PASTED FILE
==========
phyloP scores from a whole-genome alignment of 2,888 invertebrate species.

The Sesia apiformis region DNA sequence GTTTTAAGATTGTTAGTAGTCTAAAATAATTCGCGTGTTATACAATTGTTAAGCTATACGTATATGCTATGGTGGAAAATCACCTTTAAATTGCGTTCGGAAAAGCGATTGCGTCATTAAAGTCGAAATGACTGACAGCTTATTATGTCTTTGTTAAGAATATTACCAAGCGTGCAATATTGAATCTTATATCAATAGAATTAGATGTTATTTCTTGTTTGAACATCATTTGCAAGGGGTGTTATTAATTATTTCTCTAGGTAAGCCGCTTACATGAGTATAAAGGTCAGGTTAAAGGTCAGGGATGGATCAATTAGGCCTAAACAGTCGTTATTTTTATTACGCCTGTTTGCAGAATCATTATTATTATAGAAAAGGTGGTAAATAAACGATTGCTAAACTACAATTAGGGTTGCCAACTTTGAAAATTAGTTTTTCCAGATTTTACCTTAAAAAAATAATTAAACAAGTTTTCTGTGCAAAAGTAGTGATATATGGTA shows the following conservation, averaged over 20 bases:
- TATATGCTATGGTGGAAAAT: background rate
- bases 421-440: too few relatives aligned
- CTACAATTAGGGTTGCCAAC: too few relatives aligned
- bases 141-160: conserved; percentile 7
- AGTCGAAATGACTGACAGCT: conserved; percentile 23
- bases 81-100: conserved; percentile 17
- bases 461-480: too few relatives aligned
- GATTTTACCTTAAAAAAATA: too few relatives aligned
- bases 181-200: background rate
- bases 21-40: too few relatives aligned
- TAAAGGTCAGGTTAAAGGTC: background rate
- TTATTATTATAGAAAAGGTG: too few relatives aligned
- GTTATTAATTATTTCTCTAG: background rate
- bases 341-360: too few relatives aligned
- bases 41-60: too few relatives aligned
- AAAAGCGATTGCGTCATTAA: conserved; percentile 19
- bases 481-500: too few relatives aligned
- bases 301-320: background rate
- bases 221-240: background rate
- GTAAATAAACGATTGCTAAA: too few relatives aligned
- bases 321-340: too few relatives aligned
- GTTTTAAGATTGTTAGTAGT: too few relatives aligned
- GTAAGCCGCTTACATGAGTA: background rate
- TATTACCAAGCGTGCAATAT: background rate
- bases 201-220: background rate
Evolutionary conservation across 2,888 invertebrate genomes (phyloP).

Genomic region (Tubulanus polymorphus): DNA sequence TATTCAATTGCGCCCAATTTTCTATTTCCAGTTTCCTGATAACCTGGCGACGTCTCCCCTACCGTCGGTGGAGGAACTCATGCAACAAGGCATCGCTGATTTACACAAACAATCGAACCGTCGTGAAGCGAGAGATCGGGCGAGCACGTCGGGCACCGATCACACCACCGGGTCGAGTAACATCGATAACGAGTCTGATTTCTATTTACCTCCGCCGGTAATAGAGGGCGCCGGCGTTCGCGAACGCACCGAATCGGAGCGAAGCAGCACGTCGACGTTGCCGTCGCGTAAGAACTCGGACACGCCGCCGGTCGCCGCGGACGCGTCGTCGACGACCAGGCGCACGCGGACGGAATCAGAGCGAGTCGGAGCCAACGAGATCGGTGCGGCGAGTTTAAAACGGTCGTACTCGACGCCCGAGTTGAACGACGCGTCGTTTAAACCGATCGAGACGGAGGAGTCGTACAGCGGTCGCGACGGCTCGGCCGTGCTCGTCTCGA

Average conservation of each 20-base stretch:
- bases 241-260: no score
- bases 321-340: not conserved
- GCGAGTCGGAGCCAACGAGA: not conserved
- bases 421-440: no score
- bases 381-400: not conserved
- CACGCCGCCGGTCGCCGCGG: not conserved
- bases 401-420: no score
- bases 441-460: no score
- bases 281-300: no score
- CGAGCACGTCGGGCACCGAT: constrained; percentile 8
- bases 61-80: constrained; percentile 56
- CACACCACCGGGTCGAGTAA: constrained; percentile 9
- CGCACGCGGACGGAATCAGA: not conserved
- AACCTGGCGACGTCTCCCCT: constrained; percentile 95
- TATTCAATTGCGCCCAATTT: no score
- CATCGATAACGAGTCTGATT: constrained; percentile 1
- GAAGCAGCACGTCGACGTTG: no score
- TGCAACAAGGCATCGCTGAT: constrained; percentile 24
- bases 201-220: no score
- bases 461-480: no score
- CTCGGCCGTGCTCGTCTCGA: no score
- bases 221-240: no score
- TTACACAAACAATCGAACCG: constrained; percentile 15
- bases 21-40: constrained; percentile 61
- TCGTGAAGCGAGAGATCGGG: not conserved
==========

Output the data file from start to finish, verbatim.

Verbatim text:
phyloP scores from a whole-genome alignment of 2,888 invertebrate species.

The Sesia apiformis region DNA sequence GTTTTAAGATTGTTAGTAGTCTAAAATAATTCGCGTGTTATACAATTGTTAAGCTATACGTATATGCTATGGTGGAAAATCACCTTTAAATTGCGTTCGGAAAAGCGATTGCGTCATTAAAGTCGAAATGACTGACAGCTTATTATGTCTTTGTTAAGAATATTACCAAGCGTGCAATATTGAATCTTATATCAATAGAATTAGATGTTATTTCTTGTTTGAACATCATTTGCAAGGGGTGTTATTAATTATTTCTCTAGGTAAGCCGCTTACATGAGTATAAAGGTCAGGTTAAAGGTCAGGGATGGATCAATTAGGCCTAAACAGTCGTTATTTTTATTACGCCTGTTTGCAGAATCATTATTATTATAGAAAAGGTGGTAAATAAACGATTGCTAAACTACAATTAGGGTTGCCAACTTTGAAAATTAGTTTTTCCAGATTTTACCTTAAAAAAATAATTAAACAAGTTTTCTGTGCAAAAGTAGTGATATATGGTA shows the following conservation, averaged over 20 bases:
- TATATGCTATGGTGGAAAAT: background rate
- bases 421-440: too few relatives aligned
- CTACAATTAGGGTTGCCAAC: too few relatives aligned
- bases 141-160: conserved; percentile 7
- AGTCGAAATGACTGACAGCT: conserved; percentile 23
- bases 81-100: conserved; percentile 17
- bases 461-480: too few relatives aligned
- GATTTTACCTTAAAAAAATA: too few relatives aligned
- bases 181-200: background rate
- bases 21-40: too few relatives aligned
- TAAAGGTCAGGTTAAAGGTC: background rate
- TTATTATTATAGAAAAGGTG: too few relatives aligned
- GTTATTAATTATTTCTCTAG: background rate
- bases 341-360: too few relatives aligned
- bases 41-60: too few relatives aligned
- AAAAGCGATTGCGTCATTAA: conserved; percentile 19
- bases 481-500: too few relatives aligned
- bases 301-320: background rate
- bases 221-240: background rate
- GTAAATAAACGATTGCTAAA: too few relatives aligned
- bases 321-340: too few relatives aligned
- GTTTTAAGATTGTTAGTAGT: too few relatives aligned
- GTAAGCCGCTTACATGAGTA: background rate
- TATTACCAAGCGTGCAATAT: background rate
- bases 201-220: background rate
Evolutionary conservation across 2,888 invertebrate genomes (phyloP).

Genomic region (Tubulanus polymorphus): DNA sequence TATTCAATTGCGCCCAATTTTCTATTTCCAGTTTCCTGATAACCTGGCGACGTCTCCCCTACCGTCGGTGGAGGAACTCATGCAACAAGGCATCGCTGATTTACACAAACAATCGAACCGTCGTGAAGCGAGAGATCGGGCGAGCACGTCGGGCACCGATCACACCACCGGGTCGAGTAACATCGATAACGAGTCTGATTTCTATTTACCTCCGCCGGTAATAGAGGGCGCCGGCGTTCGCGAACGCACCGAATCGGAGCGAAGCAGCACGTCGACGTTGCCGTCGCGTAAGAACTCGGACACGCCGCCGGTCGCCGCGGACGCGTCGTCGACGACCAGGCGCACGCGGACGGAATCAGAGCGAGTCGGAGCCAACGAGATCGGTGCGGCGAGTTTAAAACGGTCGTACTCGACGCCCGAGTTGAACGACGCGTCGTTTAAACCGATCGAGACGGAGGAGTCGTACAGCGGTCGCGACGGCTCGGCCGTGCTCGTCTCGA

Average conservation of each 20-base stretch:
- bases 241-260: no score
- bases 321-340: not conserved
- GCGAGTCGGAGCCAACGAGA: not conserved
- bases 421-440: no score
- bases 381-400: not conserved
- CACGCCGCCGGTCGCCGCGG: not conserved
- bases 401-420: no score
- bases 441-460: no score
- bases 281-300: no score
- CGAGCACGTCGGGCACCGAT: constrained; percentile 8
- bases 61-80: constrained; percentile 56
- CACACCACCGGGTCGAGTAA: constrained; percentile 9
- CGCACGCGGACGGAATCAGA: not conserved
- AACCTGGCGACGTCTCCCCT: constrained; percentile 95
- TATTCAATTGCGCCCAATTT: no score
- CATCGATAACGAGTCTGATT: constrained; percentile 1
- GAAGCAGCACGTCGACGTTG: no score
- TGCAACAAGGCATCGCTGAT: constrained; percentile 24
- bases 201-220: no score
- bases 461-480: no score
- CTCGGCCGTGCTCGTCTCGA: no score
- bases 221-240: no score
- TTACACAAACAATCGAACCG: constrained; percentile 15
- bases 21-40: constrained; percentile 61
- TCGTGAAGCGAGAGATCGGG: not conserved